Baseball goes way back in Lexington, Kentucky. But after playing host to a handful of teams dating back to the 1800s, the city went without baseball for most of the second half of the 20th century. After the Negro Leagues’ Lexington Hustlers and the independent Lexington Colts disbanded in 1954, baseball was dormant in the city for decades. In 1984, the first rumblings about bringing the sport back to Lexington began. After 15 years of false starts, in 1999 a group of investors bought the rights to a Single-A franchise, which would debut in Lexington as a member of Single-A South Atlantic League in 2001.
If there was any question whether the city was glad to have a team in its midst after half a century without, the popularity of a name-the-team contest held in conjunction with the Lexington Herald-Leader was one of the first clues. The contest started in February of 2000.
“By mid-May, Lexington Professional Baseball Company had received over 5,400 entries consisting of 674 different names,” says the team’s website. “During the last month of the contest, over 14,000 fans voted for their favorite nickname—that’s more than voted in the 2000 congressional primary in Lexington!”
The team’s name and brand evoke a connection to Lexington’s storied baseball past.
“What are the Legends?” asked Jason Klein of Brandiose, the firm responsible for the team’s 2013 rebrand. “There are some loose connections to old-timey baseball.”
The brand, pictured above in it original 2001 iteration, centers around the team’s mascot, old-timey ballplayer Big L, whose back story, according to the team’s website, is notably intertwined with horses.
“Big L was raised by two horse trainers who worked on many of the beautiful horse farms in the area,” the team’s website says. “He spent his childhood days playing the game of baseball in the fields of these sprawling farms…. Now, with his playing days over, Big L has decided to return to Lexington as the original Lexington Legend.”
Given Big L’s ties to horse farming and the popularity of horse racing in Kentucky (Lexington itself is home to race courses the Kentucky Horse Park, The Red Mile, and Keeneland) Brandiose’s early discussions about the 2013 rebrand focused on that sport.
“We tried to incorporate horse racing a lot early on,” Klein said. “There’s some stuff like the white picket fence, which is a staple in Lexington for horse farms.”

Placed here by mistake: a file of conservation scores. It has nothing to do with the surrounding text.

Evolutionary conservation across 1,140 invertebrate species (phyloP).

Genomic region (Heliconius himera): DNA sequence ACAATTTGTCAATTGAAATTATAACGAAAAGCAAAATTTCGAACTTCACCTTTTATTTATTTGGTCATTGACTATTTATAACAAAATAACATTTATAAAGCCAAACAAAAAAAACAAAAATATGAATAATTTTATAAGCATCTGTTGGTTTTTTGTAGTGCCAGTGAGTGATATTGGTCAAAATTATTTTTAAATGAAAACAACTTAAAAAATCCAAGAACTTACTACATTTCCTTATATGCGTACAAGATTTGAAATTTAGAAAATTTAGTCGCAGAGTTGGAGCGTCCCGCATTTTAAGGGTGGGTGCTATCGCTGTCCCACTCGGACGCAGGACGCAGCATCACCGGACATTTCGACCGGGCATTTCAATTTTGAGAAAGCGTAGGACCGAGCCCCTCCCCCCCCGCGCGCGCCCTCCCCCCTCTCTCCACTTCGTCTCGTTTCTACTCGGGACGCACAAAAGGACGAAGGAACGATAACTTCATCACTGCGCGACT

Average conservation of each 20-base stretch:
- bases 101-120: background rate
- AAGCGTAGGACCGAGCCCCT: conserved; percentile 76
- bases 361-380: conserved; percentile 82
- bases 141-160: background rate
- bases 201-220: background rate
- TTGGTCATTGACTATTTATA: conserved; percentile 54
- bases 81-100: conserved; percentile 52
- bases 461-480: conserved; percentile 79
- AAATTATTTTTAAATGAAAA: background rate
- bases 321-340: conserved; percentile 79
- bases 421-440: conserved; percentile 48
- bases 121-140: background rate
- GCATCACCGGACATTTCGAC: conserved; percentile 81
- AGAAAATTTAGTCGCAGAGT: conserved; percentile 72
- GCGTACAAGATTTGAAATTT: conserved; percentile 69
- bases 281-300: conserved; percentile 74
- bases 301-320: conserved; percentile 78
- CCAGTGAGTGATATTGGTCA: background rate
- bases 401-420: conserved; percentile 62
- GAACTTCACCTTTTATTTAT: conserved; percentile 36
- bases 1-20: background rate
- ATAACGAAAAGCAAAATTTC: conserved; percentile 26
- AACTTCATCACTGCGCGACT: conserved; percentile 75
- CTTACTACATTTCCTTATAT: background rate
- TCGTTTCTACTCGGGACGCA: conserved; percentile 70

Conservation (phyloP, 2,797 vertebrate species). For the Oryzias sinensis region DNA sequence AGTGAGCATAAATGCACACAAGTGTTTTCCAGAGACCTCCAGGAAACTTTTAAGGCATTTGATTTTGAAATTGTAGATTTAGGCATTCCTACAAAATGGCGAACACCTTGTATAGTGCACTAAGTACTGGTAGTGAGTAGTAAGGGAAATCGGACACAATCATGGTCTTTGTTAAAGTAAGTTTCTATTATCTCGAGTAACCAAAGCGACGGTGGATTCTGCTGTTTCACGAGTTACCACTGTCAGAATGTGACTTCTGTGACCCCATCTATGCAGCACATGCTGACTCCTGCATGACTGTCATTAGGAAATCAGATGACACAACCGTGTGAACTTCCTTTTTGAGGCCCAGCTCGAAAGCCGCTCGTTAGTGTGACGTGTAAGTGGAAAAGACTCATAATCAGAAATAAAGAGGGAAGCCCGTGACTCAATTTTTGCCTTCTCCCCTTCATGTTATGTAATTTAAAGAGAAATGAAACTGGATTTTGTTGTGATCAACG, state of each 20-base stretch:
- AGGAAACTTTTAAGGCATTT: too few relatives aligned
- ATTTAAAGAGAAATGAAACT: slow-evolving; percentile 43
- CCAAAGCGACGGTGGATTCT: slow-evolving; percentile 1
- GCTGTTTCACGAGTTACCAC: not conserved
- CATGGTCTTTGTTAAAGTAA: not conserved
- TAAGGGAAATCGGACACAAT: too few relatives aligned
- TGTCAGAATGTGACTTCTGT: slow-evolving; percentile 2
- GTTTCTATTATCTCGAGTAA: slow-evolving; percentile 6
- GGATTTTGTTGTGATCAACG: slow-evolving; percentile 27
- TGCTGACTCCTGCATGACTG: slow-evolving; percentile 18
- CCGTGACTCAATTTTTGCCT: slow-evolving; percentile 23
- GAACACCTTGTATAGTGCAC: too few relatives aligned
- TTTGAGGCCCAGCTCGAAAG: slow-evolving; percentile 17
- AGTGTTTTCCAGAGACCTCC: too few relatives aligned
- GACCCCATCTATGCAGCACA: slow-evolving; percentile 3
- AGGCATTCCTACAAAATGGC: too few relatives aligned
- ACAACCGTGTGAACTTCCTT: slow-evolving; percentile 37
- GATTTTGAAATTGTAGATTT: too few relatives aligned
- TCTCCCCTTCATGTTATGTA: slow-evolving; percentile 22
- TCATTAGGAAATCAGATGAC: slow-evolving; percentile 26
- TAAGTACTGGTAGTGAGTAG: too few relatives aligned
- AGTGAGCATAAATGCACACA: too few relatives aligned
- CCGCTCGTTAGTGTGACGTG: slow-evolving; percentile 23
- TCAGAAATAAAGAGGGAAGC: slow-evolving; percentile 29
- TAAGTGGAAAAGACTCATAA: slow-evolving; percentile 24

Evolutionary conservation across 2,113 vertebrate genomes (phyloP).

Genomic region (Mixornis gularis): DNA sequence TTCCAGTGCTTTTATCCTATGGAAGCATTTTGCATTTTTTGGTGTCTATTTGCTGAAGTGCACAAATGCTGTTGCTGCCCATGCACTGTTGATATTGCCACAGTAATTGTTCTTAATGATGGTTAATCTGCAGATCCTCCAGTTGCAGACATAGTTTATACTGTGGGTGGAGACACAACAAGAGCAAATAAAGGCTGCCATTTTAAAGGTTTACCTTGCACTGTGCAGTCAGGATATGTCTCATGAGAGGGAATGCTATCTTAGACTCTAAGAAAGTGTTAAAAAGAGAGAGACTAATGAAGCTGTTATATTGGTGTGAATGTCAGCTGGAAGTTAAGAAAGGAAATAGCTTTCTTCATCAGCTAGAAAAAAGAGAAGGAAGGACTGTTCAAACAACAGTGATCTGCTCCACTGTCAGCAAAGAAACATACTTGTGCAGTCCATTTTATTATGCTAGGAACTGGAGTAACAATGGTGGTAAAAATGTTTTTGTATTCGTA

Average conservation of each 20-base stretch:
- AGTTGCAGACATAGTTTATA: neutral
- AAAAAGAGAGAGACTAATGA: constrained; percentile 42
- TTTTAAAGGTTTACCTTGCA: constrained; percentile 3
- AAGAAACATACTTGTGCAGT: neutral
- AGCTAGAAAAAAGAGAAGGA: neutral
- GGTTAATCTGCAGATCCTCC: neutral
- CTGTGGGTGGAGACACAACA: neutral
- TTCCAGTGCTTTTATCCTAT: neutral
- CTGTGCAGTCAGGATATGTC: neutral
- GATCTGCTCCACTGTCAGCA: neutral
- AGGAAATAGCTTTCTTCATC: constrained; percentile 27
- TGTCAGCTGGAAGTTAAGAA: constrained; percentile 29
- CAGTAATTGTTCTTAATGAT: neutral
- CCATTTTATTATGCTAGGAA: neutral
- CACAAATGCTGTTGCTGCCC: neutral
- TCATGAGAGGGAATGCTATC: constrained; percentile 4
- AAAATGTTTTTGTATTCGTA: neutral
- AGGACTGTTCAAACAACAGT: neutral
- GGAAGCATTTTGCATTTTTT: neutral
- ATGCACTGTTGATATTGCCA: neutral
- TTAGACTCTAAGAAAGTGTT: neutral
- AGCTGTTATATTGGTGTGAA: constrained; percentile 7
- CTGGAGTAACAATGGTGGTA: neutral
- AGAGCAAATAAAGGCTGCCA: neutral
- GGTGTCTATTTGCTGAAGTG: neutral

But ultimately, as with all things Lexington Legends, the rebrand ended up focusing on Big L himself.
“They really wanted to focus on this mascot of theirs, Big L,” Klein said. “We were like, this is a great character, let’s figure out where we can take this character.”
There are a few alternate logos that evoke granite, “which is also big there,” Klein said, but the real identity is found in the team’s storied mascot.
The logo that defined the rebrand and caught the national imagination was one that reduced Big L to his most prominent feature.
“It was sort of like when the hipster mustache movement was getting started,” Klein said. “We were like, hey, why don’t we put the mustache on a hat, and it will be a tribute to the mascot?”
The mustache logo caught the attention of the national media, but the team was quick to explain they weren’t just catching a passing bandwagon.
“Minor League Baseball is all about the ‘wow’ factor, and we wanted to go beyond the normal stuff you’d see at the ballpark,” said Ty Cobb (no, not that Ty Cobb), the Legends director of creative services and graphic designer, quoted on MiLB.com. “And we wanted to be the team to do this first, to have a mustache on a hat. Our mascot, he actually has a mustache, so we’re not just hopping on a fad.”
The team treaded lightly at first, using the mustache logo sparingly.
“First it was the road and alternate cap,” Klein said. “Quickly it became the official home cap when the popularity took off.”
And that popularity did take off. The mustache found its way pretty much everywhere, including a Legends T-shirt that was best described by Ben Hill, author of Minor League Baseball’s Ben’s Biz Blog: “This is real: a piece of officially licensed Minor League Baseball apparel that explicitly references the time-honored act of mustache riding.”
The guys at Brandiose probably didn’t have that idea in mind when they created the mustache logo, but when they hand off a suite of logos to a team they work with, they’re happy to see that team take the ball and run.
“Like any concept, you really want it to have legs,” Klein said. “You want the staff to be able to creatively run with it. The mustache was something where the staff found themselves creatively coming up with ideas faster than anything else.”
In just over 15 years, the Legends brand has made the jump from retro kitschy to hipster irony, but in the world of minor league baseball, that sort of jump can be just the thing that gets you noticed. You never know what’s going to catch the public’s imagination, but the simple mustache logo has become the centerpiece of this relatively young brand.